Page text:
Note:  While my chandelier is an antique, there are a few companies today that produce fixtures just like it.  One such company that comes immediately to mind is Julie Neill Designs from New Orleans.  Julie custom makes her fixtures to the customer's specific size or needs.   She's wonderful to do business with - I know, because I recently purchased one of her fixtures for a client and facilitated another fixture for a friend.  If you think you might want a chandelier something like mine - or maybe even something completely different, I recommend you visit her web site and look at her products!  Her fixtures are just gorgeous! 


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Here's a picture of one of Julie Neill's designs.  This chandelier is very similar to mine!  Beautiful!

Chandeliers & Other Light Fixtures




When designing rooms, there are several elements that I always prefer to include:  a floor covering with some type of pattern or texture, draperies, sconces, and chandeliers.  Now, the key word here is, of course, "prefer" because many clients do not always agree with me.  Many people detest window coverings of any kind, especially draperies (you know who you are, B.R.!!!).  Other clients like to keep their beige, builder-grade wall-to-wall carpet instead of upgrading to a patterned carpet or a textured rug such as seagrass.  Still other clients wouldn't have a sconce in their house if their life depended on it.  I once had a client who disdainfully pronounced them "Skronches."  And still, many people prefer a ceiling full of Swiss cheese holes bearing light through recessed cans rather than hang a gorgeous chandelier.  To me, though, these four elements - patterned or textured rugs, draperies, sconces and chandeliers - can turn an ordinary room into something special.   Gorgeous, printed fabric  framing a window adds softness and romance.  Patterned or textured floor coverings lend an additional focal point, much the same way as a painted or beamed ceiling does.  Sconces add an atmospheric glow to a room.   And a chandelier is the crown to the space.  Whenever I am lucky enough to have a client who wants these four elements in their room, I know the space will be a success.  It also means the client is willing to go the extra mile to "finish" the room, not just add new furniture and paint the walls.  And, it also means the client trusts my taste and values my opinion and is willing to go out on a limb for me.  I've already written about sconces, which you can read here.  Today, the discussion is chandeliers, or lighting fixtures.

Traditionally, chandeliers are defined as overhead light fixtures with two or more arms giving off light.  Today with  so many different designs on the market, the term chandelier loosely refers to any light fixture hanging from a ceiling.   Below are pictures of rooms where there are light fixtures -  some are chandeliers, and other are pendants or lanterns.  While you are looking at the pictures, imagine the room without the fixture - would it be as appealing, would it be as pretty, would it look as finished, would it appear as stylish?  After you finish, go through your house and look at rooms where you don't have a light fixture.  Should it?  Maybe, these rooms will help change your mind!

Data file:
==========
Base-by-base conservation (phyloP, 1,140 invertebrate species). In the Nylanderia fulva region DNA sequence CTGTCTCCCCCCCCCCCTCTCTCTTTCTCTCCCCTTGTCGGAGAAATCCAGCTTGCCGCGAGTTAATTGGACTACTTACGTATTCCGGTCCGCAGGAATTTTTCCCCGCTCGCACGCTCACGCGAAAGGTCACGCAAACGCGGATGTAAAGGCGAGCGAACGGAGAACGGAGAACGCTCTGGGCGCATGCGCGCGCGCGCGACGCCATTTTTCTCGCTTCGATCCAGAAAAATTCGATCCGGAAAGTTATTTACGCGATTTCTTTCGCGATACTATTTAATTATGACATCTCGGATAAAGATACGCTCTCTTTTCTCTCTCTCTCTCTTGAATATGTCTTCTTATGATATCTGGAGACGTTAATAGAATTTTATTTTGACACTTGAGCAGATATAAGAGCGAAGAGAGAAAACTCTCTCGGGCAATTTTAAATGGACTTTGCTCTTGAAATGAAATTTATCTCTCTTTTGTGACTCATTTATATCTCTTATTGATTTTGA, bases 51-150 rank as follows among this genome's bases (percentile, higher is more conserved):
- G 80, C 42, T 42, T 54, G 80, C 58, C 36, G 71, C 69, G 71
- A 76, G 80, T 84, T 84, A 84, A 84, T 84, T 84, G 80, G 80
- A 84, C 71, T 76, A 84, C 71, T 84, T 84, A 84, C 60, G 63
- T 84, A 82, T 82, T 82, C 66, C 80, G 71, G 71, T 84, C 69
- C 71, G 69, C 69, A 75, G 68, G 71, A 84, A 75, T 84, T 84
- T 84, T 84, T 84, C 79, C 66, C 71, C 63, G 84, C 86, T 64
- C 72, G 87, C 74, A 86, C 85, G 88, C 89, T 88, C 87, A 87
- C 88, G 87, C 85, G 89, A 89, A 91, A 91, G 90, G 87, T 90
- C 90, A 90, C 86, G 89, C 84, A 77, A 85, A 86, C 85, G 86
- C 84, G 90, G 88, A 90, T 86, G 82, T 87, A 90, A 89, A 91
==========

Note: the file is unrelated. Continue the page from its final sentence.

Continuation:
A dining room with an antique chandelier with crystals and a brass cage.  Here the airiness of the fixture plays up the airiness of the room's design.  Notice the small, silver armadillo on the table!  The collection of busts is an unusual touch for a dining room, but here, it is very effective and beautiful.


In a Maria Buatta designed bedroom, the chandelier is a hot air balloon design.  (Unfortunately, the top of the balloon is cut out of the picture.)  The folly of the chandelier's design adds to the youthful feel of the bed's canopy.


Here a stunning Murano glass chandelier, all lacy and feminine is juxtaposed against the starkness of the room's design.  It is hard to imagine another fixture working more perfectly in this dining room than this one.


In a Belgium styled breakfast room, an iron chandelier is in keeping with the relaxed atmosphere.


Buatta, again, uses a Swedish crystal chandelier in this living room.


An American home emulating Belgium design, uses an iron lantern in its living room.


In a dining room, a Niermann Weeks chandelier is a traditional choice. Note how much drama the drapes add to the overall design.  The room would not be as pleasing without that element. 


Here, a Niermann Weeks chandelier again.  One of their most popular items, NW has had great success with their copy of an 18th century Empire fixture.


Pam Pierce's bedroom with an antique gilded bois fixture. I adore the bedspread/duvet design.


A huge double chandelier with sconces.  Again, notice how the color and style of the drapes add an important design element.  The sconces balance out the visual vignette.